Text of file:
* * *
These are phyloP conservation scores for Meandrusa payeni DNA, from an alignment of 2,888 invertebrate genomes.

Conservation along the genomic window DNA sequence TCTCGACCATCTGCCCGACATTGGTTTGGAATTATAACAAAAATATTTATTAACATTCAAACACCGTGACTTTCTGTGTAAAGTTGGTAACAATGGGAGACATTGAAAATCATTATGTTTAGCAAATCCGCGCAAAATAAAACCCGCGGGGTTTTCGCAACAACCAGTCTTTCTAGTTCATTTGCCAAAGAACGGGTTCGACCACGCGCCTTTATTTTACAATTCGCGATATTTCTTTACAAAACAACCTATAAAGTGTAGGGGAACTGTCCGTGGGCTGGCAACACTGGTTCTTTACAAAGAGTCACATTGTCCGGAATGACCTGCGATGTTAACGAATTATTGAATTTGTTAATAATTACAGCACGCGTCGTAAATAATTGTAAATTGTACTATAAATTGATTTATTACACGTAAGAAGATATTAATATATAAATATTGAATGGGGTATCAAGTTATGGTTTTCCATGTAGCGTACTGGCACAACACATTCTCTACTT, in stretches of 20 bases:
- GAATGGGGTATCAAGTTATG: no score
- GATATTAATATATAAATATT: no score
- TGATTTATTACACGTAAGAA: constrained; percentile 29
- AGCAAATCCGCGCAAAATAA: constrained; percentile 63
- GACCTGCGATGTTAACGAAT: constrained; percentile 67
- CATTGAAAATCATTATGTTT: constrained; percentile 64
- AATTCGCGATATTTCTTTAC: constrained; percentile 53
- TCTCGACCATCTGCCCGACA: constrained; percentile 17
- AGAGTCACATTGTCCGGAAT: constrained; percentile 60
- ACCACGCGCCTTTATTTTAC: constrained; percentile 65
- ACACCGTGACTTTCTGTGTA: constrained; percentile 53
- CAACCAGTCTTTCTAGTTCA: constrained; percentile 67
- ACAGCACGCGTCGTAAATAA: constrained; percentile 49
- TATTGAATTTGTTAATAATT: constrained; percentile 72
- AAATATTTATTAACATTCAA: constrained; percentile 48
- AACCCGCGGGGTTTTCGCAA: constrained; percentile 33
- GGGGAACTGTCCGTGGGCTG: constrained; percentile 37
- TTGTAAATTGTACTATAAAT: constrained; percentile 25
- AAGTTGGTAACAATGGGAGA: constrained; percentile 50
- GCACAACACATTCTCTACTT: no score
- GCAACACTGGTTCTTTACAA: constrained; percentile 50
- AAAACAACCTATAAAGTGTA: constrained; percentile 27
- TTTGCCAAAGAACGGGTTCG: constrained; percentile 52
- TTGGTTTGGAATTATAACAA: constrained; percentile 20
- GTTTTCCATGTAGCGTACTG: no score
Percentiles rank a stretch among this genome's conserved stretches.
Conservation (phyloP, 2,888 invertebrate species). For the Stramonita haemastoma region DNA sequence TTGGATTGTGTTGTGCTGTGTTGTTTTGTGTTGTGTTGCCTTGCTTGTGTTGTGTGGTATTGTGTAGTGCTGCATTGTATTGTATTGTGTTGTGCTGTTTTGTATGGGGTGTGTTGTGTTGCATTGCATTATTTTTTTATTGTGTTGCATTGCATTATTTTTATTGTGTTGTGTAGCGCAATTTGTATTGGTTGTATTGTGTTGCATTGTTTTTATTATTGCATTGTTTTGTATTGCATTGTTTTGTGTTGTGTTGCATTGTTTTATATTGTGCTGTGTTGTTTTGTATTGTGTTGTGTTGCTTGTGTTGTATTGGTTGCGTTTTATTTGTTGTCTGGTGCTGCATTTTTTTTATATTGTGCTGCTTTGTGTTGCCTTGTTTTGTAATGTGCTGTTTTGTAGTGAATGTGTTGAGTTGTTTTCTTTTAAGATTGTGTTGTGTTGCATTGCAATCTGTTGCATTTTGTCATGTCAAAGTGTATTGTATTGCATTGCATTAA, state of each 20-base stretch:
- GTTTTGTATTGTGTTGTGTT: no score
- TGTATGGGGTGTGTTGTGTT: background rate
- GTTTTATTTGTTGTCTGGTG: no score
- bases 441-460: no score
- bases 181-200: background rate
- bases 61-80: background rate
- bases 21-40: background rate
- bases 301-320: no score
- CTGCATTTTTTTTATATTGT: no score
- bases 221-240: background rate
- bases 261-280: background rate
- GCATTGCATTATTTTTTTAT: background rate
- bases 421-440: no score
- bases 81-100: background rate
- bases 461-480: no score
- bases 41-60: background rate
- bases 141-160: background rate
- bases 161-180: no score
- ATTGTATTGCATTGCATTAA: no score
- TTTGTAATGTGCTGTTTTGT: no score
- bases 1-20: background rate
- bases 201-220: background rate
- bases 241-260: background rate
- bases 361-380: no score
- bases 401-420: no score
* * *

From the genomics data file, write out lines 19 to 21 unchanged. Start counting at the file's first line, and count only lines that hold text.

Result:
- GGGGAACTGTCCGTGGGCTG: constrained; percentile 37
- TTGTAAATTGTACTATAAAT: constrained; percentile 25
- AAGTTGGTAACAATGGGAGA: constrained; percentile 50